Adult Transition

Published on August 2017 | Categories: Documents | Downloads: 18 | Comments: 0 | Views: 310
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A Woman’s Transition Out of an Abusive Relationship Schlossberg Transition Model

Part I: Approaching Transitions Type:

Chronic Hassle – moving out and moving in multiple times before success

Context: Involves all contextual settings of the self, friends, family, work, health, finances A series of transitions within this massive transition umbrella contributing to the chronic hassle Impact: On relationships, routines, assumptions about self and the world, roles Affects the whole person: emotional being, physical being, and mental functioning The intensity of stress experienced is a function of the degree to which the woman is required to make new adaptations (Goodman, Schlossberg, & Anderson, 2006) There is a strong correlation between the difference in pre-transition and post-transition environments and the success of an individual adapting to the new environment. The greater the difference, the lesser the chance of adaptation (Goodman et. al, 2006) Moving out – Moving through – Moving in (mourns loss of old life - disequilibrium) Tricky balance between opportunity for psychological growth and dangers of psychological decline

Part II: Taking Stock of Coping Resources – The 4 “S” System SITUATION Trigger: Abuse escalates, fear of death, children, suicide attempt Timing: Always a bad time – although children can serve as the impetus for change they can also make it harder for the woman to leave and adapt to a new life Control: Can be both internal and external – the woman decides that she has had enough or childwelfare/police become involved and make the woman leave Role Change: Several role gains and losses – becoming a single mother – no longer a wife or partner – becoming employed – Loss of abuser or relationship is not central, instead it is the loss of innocence, dreams, hopes, material possessions, and sense of self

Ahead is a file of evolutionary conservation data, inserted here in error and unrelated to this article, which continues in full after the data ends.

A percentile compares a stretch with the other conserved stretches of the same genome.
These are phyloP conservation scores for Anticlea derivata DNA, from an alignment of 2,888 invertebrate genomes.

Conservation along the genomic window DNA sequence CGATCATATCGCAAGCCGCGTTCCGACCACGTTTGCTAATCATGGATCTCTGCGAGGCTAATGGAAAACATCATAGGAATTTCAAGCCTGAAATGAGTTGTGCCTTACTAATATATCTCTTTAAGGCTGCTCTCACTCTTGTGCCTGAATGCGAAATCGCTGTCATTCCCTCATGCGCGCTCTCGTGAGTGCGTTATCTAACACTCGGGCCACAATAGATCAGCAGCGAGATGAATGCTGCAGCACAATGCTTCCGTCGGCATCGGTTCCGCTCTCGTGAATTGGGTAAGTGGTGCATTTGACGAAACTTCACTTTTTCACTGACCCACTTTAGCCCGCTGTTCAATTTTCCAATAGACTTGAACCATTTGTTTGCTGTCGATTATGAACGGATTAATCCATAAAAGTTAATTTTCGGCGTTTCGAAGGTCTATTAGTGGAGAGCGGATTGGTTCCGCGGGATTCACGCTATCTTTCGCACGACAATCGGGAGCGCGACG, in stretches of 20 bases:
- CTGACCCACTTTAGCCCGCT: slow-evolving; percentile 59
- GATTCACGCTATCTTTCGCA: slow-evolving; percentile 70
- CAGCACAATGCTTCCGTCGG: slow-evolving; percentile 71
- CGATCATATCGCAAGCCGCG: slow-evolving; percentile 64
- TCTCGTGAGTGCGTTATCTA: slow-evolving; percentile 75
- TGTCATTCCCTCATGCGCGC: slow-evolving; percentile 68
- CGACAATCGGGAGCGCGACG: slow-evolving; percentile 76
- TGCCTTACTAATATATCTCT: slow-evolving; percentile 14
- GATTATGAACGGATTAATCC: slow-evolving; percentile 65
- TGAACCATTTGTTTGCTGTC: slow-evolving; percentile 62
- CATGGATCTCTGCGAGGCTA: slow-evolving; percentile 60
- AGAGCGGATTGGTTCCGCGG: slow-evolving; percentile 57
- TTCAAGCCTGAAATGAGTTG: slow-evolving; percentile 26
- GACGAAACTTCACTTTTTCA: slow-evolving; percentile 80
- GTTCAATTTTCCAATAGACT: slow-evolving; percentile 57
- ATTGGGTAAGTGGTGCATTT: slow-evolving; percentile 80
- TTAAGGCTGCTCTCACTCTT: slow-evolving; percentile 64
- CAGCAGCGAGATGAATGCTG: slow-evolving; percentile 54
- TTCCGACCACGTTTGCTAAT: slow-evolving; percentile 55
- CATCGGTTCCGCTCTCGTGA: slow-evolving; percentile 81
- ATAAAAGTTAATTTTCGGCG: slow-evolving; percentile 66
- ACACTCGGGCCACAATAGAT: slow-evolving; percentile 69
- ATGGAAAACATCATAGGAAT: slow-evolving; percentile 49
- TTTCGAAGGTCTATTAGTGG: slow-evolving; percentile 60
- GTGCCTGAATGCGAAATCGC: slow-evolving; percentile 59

– – Duration: Uncertainty of duration is connected with the greatest degree of stress Entire transition may take many years and each stage can take several years Cyclical Process of Leaving an Abusive Relationship and Reclaiming Self: COUNTERACTING ABUSE: Transition starts at the onset of a trigger or turning point, while still in the relationship Starts unconsciously and consciously distancing, creating space, creating a leaving plan, surviving crises BREAKING FREE: Woman needs to prepare herself to leave, this may take several months to years – chronic hassle – process is repetitive and tortuous Woman learns that leaving is potentially more dangerous than staying Energy is directed at minimizing stress, feelings are denied while attention is directed to practical matters Puts out feelers, takes risks, steps outside the relationship and pulls back, returning to familiar situation Usually goes to a shelter to deal with immediate crises, no home, no money, no safe place to go, can’t go to friend’s home because partner knows location, no friends or supports due to partner isolating woman in order to exert control Woman “gives up” due to difficulties in getting financial assistance, a safe place to live, and suitable counselling, NOT GOING BACK: Look for a new home, find a job and financial assistance, get children settled into new school or daycare, take care of legal matters and personal safety (EPO, PO, visitation), reclaiming belongings Create boundaries, gain control, and get situated Learning to live with risks of escalating abuse by partner – stalking, threatening suicide, begging, threatening to kill, threatening to abduct children Once she succeeds in leaving, she needs to work hard to stay committed in sustaining separation, defending decisions, setting the story straight, MOVING ON: Adapt and accept the new roles and work to increase self-efficacy Previous Experience: This may also be a reason for chronic hassle as the woman has no idea what the outcome of her decision will look like until she actually goes through with it Or the woman has previously attempted to leave and faced with extremely negative outcome and various barriers – becomes discouraged to try again Concurrent Stress: Assessment: Ambivalent nature – experiences both losses and gains – fears for her safety Initially sees herself as the problem, learned helplessness as a result of the abuse

SELF Woman relinquishes parts of self as part of a survival strategy in the face of relentless abuse that leaves her feeling fearful and ashamed This leaves her vulnerable to believe that she is worthless Personal Characteristics: SES, Gender, Age and Stage of Life, Health, Culture Injuries from physical abuse, PTSD and anxiety/depression from psychological abuse, trauma associated with sexual abuse Difficult to reclaim her life, looks bad to take charge of her life, breaking norms by leaving marriage, Psychological Resources Ego Development – low level focusing on survival Self-efficacy, Commitment, Spirituality, resilience SUPPORT Being labeled in order to get help from the system – behave as helpless victims, intensifying humiliation Families only help if woman promises not to go back STRATEGIES Implications for Counselling

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